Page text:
A study of more than 200 students revealed many wrongly blamed the effects of a “bad night out” on date-rape drugs, when they had just drunk excessively.
Many are in “active denial” that drinking large amounts of alcohol can leave them “incoherent and incapacitated”, the Kent University researchers concluded.
Young women’s fears about date-rape drugs are so ingrained that students mistakenly think it is a more important factor in sexual assault than being drunk, taking drugs or walking alone at night.
. . .
Nick Ross, chair of the Jill Dando Institute of Crime Science, commented: “There is no evidence of widespread use of hypnotics in sexual assault, let alone Rohypnol, despite many attempts to prove the contrary.
“During thousands of blood and alcohol tests lots of judgement-impairing compounds were discovered, but they were mostly street drugs or prescription pharmaceuticals taken by the victims themselves, and above all alcohol was the common theme.”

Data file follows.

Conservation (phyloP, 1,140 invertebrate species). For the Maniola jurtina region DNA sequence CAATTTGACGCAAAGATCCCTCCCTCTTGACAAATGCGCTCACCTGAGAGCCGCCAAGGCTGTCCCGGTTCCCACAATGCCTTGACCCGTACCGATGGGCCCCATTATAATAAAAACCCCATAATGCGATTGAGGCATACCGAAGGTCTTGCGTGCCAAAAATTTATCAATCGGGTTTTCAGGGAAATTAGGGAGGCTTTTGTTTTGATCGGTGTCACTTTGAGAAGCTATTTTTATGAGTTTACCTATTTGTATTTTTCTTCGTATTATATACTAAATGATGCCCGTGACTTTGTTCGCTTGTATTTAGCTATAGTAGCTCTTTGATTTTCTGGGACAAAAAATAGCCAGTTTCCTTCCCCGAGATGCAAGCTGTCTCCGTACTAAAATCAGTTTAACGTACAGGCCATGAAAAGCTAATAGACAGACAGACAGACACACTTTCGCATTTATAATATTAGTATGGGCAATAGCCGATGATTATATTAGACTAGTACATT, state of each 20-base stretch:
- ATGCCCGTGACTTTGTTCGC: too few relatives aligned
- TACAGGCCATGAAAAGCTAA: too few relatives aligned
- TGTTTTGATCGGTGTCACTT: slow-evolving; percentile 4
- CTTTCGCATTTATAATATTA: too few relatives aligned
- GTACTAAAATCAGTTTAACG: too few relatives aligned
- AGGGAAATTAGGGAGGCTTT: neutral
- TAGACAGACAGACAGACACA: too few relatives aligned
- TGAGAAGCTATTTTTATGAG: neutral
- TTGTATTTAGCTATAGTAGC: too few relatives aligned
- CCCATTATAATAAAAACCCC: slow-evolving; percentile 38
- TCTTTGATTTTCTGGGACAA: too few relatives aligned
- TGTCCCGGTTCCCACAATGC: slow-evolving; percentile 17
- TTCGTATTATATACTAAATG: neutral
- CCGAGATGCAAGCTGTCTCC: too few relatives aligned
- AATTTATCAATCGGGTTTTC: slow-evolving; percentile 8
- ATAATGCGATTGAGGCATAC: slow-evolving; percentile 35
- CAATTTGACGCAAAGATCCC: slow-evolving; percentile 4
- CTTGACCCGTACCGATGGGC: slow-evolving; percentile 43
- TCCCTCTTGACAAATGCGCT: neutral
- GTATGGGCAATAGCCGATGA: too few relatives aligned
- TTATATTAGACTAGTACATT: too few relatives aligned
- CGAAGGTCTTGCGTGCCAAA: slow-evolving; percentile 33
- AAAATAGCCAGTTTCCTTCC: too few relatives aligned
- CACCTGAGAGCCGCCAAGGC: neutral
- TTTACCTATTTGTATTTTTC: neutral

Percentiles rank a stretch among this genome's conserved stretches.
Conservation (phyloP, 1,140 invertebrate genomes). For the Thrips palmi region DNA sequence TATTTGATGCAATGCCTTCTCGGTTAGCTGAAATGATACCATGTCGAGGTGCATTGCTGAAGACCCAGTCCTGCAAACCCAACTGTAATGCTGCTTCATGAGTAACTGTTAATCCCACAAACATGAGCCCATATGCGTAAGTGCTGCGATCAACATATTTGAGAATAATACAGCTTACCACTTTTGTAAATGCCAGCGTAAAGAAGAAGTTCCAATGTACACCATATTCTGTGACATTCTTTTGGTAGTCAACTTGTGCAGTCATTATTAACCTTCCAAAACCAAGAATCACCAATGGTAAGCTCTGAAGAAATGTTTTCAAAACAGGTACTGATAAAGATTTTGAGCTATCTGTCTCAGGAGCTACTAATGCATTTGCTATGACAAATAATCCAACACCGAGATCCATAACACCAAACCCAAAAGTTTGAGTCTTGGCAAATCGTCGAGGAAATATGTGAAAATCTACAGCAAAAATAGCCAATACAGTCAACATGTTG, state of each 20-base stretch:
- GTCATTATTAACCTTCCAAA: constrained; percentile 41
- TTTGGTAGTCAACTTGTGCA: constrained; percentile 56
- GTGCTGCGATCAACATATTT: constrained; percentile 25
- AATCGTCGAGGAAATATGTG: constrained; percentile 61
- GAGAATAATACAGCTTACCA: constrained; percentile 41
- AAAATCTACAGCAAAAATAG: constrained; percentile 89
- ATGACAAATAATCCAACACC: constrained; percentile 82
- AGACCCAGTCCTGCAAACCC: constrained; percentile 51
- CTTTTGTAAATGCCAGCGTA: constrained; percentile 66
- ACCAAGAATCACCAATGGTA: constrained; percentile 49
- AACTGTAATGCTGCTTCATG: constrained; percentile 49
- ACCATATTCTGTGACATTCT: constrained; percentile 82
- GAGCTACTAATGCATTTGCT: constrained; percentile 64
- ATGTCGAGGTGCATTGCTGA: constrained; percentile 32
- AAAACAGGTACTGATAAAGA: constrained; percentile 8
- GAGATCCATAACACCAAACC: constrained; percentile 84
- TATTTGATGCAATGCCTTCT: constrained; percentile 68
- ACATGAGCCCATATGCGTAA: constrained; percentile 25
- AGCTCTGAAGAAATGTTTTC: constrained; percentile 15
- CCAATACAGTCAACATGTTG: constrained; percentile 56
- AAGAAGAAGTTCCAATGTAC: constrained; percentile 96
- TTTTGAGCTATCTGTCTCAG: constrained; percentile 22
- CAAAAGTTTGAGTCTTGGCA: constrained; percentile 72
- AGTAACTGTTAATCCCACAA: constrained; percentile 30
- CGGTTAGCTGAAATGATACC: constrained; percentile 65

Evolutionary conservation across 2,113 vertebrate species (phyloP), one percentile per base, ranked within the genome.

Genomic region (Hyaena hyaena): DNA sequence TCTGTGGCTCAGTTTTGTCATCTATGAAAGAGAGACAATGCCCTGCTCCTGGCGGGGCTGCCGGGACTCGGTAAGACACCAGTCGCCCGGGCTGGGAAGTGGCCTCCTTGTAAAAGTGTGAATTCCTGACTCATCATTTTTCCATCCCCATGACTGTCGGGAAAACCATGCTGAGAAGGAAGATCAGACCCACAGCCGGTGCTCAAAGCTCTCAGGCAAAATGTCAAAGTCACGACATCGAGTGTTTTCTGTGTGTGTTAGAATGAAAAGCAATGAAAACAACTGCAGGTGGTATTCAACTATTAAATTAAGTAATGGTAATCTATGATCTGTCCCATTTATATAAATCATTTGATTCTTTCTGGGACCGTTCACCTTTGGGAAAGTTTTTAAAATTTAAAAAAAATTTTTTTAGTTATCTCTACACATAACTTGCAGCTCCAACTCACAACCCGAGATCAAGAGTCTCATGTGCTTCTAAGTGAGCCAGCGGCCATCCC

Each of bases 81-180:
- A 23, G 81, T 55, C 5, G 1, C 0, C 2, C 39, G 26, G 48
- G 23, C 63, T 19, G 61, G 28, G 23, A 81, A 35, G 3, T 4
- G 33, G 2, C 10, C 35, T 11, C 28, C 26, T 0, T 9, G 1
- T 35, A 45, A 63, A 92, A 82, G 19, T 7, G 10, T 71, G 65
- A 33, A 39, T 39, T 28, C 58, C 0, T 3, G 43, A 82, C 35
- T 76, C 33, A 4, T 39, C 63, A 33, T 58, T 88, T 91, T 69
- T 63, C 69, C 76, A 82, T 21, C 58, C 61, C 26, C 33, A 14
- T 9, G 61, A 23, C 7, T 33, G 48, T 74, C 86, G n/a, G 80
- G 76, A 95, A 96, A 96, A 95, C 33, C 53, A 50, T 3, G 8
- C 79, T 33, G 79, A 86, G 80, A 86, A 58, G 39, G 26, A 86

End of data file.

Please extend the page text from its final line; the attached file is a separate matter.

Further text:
. . .
Dr Burgess and his team questioned more than 200 students at universities in London and south east England.
Earlier this year, Australian researchers found that nont one of 97 young men and women admitted to hospital over 19 months to two Perth hospital claiming to have had their drinks spiked, had in fact been drugged.
I wonder if this same trend is present in America, and how often these suspicions turn into actual reports of rape (either to police or to researchers).
You can read pretty much everything I’ve written about the campus-rape incidence rate debate here. And of course Heather Mac Donald kicked off said debate with this piece. Hat tip for the Telegraph story to Overcoming Bias.